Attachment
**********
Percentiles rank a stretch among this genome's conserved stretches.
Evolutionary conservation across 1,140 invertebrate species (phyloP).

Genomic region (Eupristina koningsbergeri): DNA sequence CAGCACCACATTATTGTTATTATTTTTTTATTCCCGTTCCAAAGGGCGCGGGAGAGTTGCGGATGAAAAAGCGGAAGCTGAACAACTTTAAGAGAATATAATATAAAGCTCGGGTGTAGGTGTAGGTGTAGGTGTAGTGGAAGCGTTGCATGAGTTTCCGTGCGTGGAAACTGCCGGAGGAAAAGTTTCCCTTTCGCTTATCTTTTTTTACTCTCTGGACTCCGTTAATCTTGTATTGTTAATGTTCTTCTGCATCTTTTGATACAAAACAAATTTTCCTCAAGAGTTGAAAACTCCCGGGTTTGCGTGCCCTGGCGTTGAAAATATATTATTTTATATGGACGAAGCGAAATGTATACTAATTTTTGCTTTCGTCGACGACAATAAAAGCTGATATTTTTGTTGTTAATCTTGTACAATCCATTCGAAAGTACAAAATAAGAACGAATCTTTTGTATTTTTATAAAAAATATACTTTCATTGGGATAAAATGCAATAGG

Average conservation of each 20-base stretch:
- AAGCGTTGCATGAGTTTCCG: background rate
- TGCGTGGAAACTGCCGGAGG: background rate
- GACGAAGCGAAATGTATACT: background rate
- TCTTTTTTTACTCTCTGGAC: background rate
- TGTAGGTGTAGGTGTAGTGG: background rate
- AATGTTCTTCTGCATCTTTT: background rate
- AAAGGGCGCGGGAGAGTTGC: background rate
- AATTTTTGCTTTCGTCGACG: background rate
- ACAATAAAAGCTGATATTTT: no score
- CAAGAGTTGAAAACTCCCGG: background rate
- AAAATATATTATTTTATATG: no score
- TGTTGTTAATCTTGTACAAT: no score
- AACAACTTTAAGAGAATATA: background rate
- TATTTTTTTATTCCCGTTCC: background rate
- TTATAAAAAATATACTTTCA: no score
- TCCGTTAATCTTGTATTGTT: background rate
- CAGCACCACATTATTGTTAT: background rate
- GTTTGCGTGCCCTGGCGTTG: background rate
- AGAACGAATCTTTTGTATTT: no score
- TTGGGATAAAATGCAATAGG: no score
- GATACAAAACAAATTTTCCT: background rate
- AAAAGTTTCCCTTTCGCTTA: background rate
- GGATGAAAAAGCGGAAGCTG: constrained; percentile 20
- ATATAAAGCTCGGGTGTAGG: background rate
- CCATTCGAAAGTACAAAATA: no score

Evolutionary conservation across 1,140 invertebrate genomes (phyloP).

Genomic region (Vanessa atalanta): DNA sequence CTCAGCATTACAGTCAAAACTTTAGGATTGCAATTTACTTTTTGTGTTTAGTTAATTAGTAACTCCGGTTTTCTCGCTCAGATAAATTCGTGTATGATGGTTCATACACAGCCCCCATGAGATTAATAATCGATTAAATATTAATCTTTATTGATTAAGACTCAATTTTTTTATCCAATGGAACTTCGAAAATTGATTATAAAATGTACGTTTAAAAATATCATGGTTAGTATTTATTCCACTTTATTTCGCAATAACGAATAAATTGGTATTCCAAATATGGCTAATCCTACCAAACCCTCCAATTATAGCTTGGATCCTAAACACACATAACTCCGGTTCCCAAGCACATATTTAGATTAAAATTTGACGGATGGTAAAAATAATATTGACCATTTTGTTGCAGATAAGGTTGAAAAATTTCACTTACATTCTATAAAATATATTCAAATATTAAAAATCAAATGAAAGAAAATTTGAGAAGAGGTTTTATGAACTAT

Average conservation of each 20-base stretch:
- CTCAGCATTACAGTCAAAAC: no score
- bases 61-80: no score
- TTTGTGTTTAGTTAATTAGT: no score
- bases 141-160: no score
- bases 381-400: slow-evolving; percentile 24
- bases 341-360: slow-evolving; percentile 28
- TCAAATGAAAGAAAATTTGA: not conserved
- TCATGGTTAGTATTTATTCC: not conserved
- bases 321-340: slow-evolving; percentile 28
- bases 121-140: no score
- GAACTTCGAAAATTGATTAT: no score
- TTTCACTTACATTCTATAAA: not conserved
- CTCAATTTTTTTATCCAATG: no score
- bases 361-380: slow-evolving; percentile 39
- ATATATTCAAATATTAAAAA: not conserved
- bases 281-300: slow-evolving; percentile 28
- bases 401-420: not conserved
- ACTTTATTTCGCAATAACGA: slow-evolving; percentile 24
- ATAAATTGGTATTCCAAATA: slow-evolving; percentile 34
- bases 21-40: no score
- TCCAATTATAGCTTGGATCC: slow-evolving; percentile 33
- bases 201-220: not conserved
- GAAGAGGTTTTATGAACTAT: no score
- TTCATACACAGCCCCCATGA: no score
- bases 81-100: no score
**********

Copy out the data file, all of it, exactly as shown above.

Percentiles rank a stretch among this genome's conserved stretches.
Evolutionary conservation across 1,140 invertebrate species (phyloP).

Genomic region (Eupristina koningsbergeri): DNA sequence CAGCACCACATTATTGTTATTATTTTTTTATTCCCGTTCCAAAGGGCGCGGGAGAGTTGCGGATGAAAAAGCGGAAGCTGAACAACTTTAAGAGAATATAATATAAAGCTCGGGTGTAGGTGTAGGTGTAGGTGTAGTGGAAGCGTTGCATGAGTTTCCGTGCGTGGAAACTGCCGGAGGAAAAGTTTCCCTTTCGCTTATCTTTTTTTACTCTCTGGACTCCGTTAATCTTGTATTGTTAATGTTCTTCTGCATCTTTTGATACAAAACAAATTTTCCTCAAGAGTTGAAAACTCCCGGGTTTGCGTGCCCTGGCGTTGAAAATATATTATTTTATATGGACGAAGCGAAATGTATACTAATTTTTGCTTTCGTCGACGACAATAAAAGCTGATATTTTTGTTGTTAATCTTGTACAATCCATTCGAAAGTACAAAATAAGAACGAATCTTTTGTATTTTTATAAAAAATATACTTTCATTGGGATAAAATGCAATAGG

Average conservation of each 20-base stretch:
- AAGCGTTGCATGAGTTTCCG: background rate
- TGCGTGGAAACTGCCGGAGG: background rate
- GACGAAGCGAAATGTATACT: background rate
- TCTTTTTTTACTCTCTGGAC: background rate
- TGTAGGTGTAGGTGTAGTGG: background rate
- AATGTTCTTCTGCATCTTTT: background rate
- AAAGGGCGCGGGAGAGTTGC: background rate
- AATTTTTGCTTTCGTCGACG: background rate
- ACAATAAAAGCTGATATTTT: no score
- CAAGAGTTGAAAACTCCCGG: background rate
- AAAATATATTATTTTATATG: no score
- TGTTGTTAATCTTGTACAAT: no score
- AACAACTTTAAGAGAATATA: background rate
- TATTTTTTTATTCCCGTTCC: background rate
- TTATAAAAAATATACTTTCA: no score
- TCCGTTAATCTTGTATTGTT: background rate
- CAGCACCACATTATTGTTAT: background rate
- GTTTGCGTGCCCTGGCGTTG: background rate
- AGAACGAATCTTTTGTATTT: no score
- TTGGGATAAAATGCAATAGG: no score
- GATACAAAACAAATTTTCCT: background rate
- AAAAGTTTCCCTTTCGCTTA: background rate
- GGATGAAAAAGCGGAAGCTG: constrained; percentile 20
- ATATAAAGCTCGGGTGTAGG: background rate
- CCATTCGAAAGTACAAAATA: no score

Evolutionary conservation across 1,140 invertebrate genomes (phyloP).

Genomic region (Vanessa atalanta): DNA sequence CTCAGCATTACAGTCAAAACTTTAGGATTGCAATTTACTTTTTGTGTTTAGTTAATTAGTAACTCCGGTTTTCTCGCTCAGATAAATTCGTGTATGATGGTTCATACACAGCCCCCATGAGATTAATAATCGATTAAATATTAATCTTTATTGATTAAGACTCAATTTTTTTATCCAATGGAACTTCGAAAATTGATTATAAAATGTACGTTTAAAAATATCATGGTTAGTATTTATTCCACTTTATTTCGCAATAACGAATAAATTGGTATTCCAAATATGGCTAATCCTACCAAACCCTCCAATTATAGCTTGGATCCTAAACACACATAACTCCGGTTCCCAAGCACATATTTAGATTAAAATTTGACGGATGGTAAAAATAATATTGACCATTTTGTTGCAGATAAGGTTGAAAAATTTCACTTACATTCTATAAAATATATTCAAATATTAAAAATCAAATGAAAGAAAATTTGAGAAGAGGTTTTATGAACTAT

Average conservation of each 20-base stretch:
- CTCAGCATTACAGTCAAAAC: no score
- bases 61-80: no score
- TTTGTGTTTAGTTAATTAGT: no score
- bases 141-160: no score
- bases 381-400: slow-evolving; percentile 24
- bases 341-360: slow-evolving; percentile 28
- TCAAATGAAAGAAAATTTGA: not conserved
- TCATGGTTAGTATTTATTCC: not conserved
- bases 321-340: slow-evolving; percentile 28
- bases 121-140: no score
- GAACTTCGAAAATTGATTAT: no score
- TTTCACTTACATTCTATAAA: not conserved
- CTCAATTTTTTTATCCAATG: no score
- bases 361-380: slow-evolving; percentile 39
- ATATATTCAAATATTAAAAA: not conserved
- bases 281-300: slow-evolving; percentile 28
- bases 401-420: not conserved
- ACTTTATTTCGCAATAACGA: slow-evolving; percentile 24
- ATAAATTGGTATTCCAAATA: slow-evolving; percentile 34
- bases 21-40: no score
- TCCAATTATAGCTTGGATCC: slow-evolving; percentile 33
- bases 201-220: not conserved
- GAAGAGGTTTTATGAACTAT: no score
- TTCATACACAGCCCCCATGA: no score
- bases 81-100: no score